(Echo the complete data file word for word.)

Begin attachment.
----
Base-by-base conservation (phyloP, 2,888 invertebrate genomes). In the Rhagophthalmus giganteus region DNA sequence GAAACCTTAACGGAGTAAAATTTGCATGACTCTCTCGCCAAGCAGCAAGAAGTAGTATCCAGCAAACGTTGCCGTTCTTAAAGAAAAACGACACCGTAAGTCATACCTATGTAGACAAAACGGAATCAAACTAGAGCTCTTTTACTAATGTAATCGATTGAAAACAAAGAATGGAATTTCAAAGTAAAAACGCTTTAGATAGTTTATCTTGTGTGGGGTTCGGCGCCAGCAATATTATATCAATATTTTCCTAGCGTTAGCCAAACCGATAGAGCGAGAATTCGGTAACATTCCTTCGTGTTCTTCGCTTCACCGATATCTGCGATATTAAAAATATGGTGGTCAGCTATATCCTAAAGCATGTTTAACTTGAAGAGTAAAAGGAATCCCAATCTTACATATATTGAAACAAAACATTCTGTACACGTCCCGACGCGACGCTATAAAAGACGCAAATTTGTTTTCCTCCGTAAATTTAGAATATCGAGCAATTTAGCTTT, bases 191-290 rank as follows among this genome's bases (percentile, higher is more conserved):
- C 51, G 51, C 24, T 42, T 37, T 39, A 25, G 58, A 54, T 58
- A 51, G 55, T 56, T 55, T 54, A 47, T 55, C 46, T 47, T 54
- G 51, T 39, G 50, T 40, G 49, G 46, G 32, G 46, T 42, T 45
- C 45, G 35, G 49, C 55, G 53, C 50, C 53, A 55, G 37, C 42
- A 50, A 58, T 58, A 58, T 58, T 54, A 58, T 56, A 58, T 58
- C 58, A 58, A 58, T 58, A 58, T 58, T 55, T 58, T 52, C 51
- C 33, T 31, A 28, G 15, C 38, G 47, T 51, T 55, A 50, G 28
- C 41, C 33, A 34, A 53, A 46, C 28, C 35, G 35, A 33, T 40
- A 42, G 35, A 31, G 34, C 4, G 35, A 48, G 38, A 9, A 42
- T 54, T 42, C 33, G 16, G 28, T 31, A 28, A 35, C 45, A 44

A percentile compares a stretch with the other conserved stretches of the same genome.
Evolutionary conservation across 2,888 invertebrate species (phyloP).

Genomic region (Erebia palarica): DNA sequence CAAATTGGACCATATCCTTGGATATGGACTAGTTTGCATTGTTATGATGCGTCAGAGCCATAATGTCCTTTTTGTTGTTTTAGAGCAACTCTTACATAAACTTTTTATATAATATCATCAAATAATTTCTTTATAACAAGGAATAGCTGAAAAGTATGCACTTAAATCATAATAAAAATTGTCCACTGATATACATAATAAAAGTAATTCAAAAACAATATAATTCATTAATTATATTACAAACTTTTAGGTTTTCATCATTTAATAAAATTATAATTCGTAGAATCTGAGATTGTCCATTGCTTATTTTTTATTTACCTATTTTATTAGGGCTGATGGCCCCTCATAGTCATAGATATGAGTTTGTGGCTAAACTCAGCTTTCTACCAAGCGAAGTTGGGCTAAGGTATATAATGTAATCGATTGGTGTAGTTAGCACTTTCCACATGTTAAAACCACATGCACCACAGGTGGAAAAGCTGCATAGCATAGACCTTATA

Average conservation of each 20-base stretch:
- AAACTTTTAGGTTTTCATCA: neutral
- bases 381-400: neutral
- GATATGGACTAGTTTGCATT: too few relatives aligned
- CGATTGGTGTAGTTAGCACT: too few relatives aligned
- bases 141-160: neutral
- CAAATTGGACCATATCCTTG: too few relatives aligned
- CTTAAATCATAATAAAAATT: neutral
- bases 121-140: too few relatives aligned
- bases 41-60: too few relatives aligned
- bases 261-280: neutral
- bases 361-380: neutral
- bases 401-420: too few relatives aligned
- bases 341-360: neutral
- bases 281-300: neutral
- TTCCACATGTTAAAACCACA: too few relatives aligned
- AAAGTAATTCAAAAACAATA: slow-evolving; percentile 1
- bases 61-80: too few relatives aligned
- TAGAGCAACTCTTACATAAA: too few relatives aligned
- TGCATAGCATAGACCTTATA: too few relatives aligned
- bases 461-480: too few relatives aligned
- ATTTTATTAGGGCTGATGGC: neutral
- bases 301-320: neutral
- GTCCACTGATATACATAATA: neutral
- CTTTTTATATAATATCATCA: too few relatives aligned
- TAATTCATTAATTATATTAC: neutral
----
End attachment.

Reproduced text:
Base-by-base conservation (phyloP, 2,888 invertebrate genomes). In the Rhagophthalmus giganteus region DNA sequence GAAACCTTAACGGAGTAAAATTTGCATGACTCTCTCGCCAAGCAGCAAGAAGTAGTATCCAGCAAACGTTGCCGTTCTTAAAGAAAAACGACACCGTAAGTCATACCTATGTAGACAAAACGGAATCAAACTAGAGCTCTTTTACTAATGTAATCGATTGAAAACAAAGAATGGAATTTCAAAGTAAAAACGCTTTAGATAGTTTATCTTGTGTGGGGTTCGGCGCCAGCAATATTATATCAATATTTTCCTAGCGTTAGCCAAACCGATAGAGCGAGAATTCGGTAACATTCCTTCGTGTTCTTCGCTTCACCGATATCTGCGATATTAAAAATATGGTGGTCAGCTATATCCTAAAGCATGTTTAACTTGAAGAGTAAAAGGAATCCCAATCTTACATATATTGAAACAAAACATTCTGTACACGTCCCGACGCGACGCTATAAAAGACGCAAATTTGTTTTCCTCCGTAAATTTAGAATATCGAGCAATTTAGCTTT, bases 191-290 rank as follows among this genome's bases (percentile, higher is more conserved):
- C 51, G 51, C 24, T 42, T 37, T 39, A 25, G 58, A 54, T 58
- A 51, G 55, T 56, T 55, T 54, A 47, T 55, C 46, T 47, T 54
- G 51, T 39, G 50, T 40, G 49, G 46, G 32, G 46, T 42, T 45
- C 45, G 35, G 49, C 55, G 53, C 50, C 53, A 55, G 37, C 42
- A 50, A 58, T 58, A 58, T 58, T 54, A 58, T 56, A 58, T 58
- C 58, A 58, A 58, T 58, A 58, T 58, T 55, T 58, T 52, C 51
- C 33, T 31, A 28, G 15, C 38, G 47, T 51, T 55, A 50, G 28
- C 41, C 33, A 34, A 53, A 46, C 28, C 35, G 35, A 33, T 40
- A 42, G 35, A 31, G 34, C 4, G 35, A 48, G 38, A 9, A 42
- T 54, T 42, C 33, G 16, G 28, T 31, A 28, A 35, C 45, A 44

A percentile compares a stretch with the other conserved stretches of the same genome.
Evolutionary conservation across 2,888 invertebrate species (phyloP).

Genomic region (Erebia palarica): DNA sequence CAAATTGGACCATATCCTTGGATATGGACTAGTTTGCATTGTTATGATGCGTCAGAGCCATAATGTCCTTTTTGTTGTTTTAGAGCAACTCTTACATAAACTTTTTATATAATATCATCAAATAATTTCTTTATAACAAGGAATAGCTGAAAAGTATGCACTTAAATCATAATAAAAATTGTCCACTGATATACATAATAAAAGTAATTCAAAAACAATATAATTCATTAATTATATTACAAACTTTTAGGTTTTCATCATTTAATAAAATTATAATTCGTAGAATCTGAGATTGTCCATTGCTTATTTTTTATTTACCTATTTTATTAGGGCTGATGGCCCCTCATAGTCATAGATATGAGTTTGTGGCTAAACTCAGCTTTCTACCAAGCGAAGTTGGGCTAAGGTATATAATGTAATCGATTGGTGTAGTTAGCACTTTCCACATGTTAAAACCACATGCACCACAGGTGGAAAAGCTGCATAGCATAGACCTTATA

Average conservation of each 20-base stretch:
- AAACTTTTAGGTTTTCATCA: neutral
- bases 381-400: neutral
- GATATGGACTAGTTTGCATT: too few relatives aligned
- CGATTGGTGTAGTTAGCACT: too few relatives aligned
- bases 141-160: neutral
- CAAATTGGACCATATCCTTG: too few relatives aligned
- CTTAAATCATAATAAAAATT: neutral
- bases 121-140: too few relatives aligned
- bases 41-60: too few relatives aligned
- bases 261-280: neutral
- bases 361-380: neutral
- bases 401-420: too few relatives aligned
- bases 341-360: neutral
- bases 281-300: neutral
- TTCCACATGTTAAAACCACA: too few relatives aligned
- AAAGTAATTCAAAAACAATA: slow-evolving; percentile 1
- bases 61-80: too few relatives aligned
- TAGAGCAACTCTTACATAAA: too few relatives aligned
- TGCATAGCATAGACCTTATA: too few relatives aligned
- bases 461-480: too few relatives aligned
- ATTTTATTAGGGCTGATGGC: neutral
- bases 301-320: neutral
- GTCCACTGATATACATAATA: neutral
- CTTTTTATATAATATCATCA: too few relatives aligned
- TAATTCATTAATTATATTAC: neutral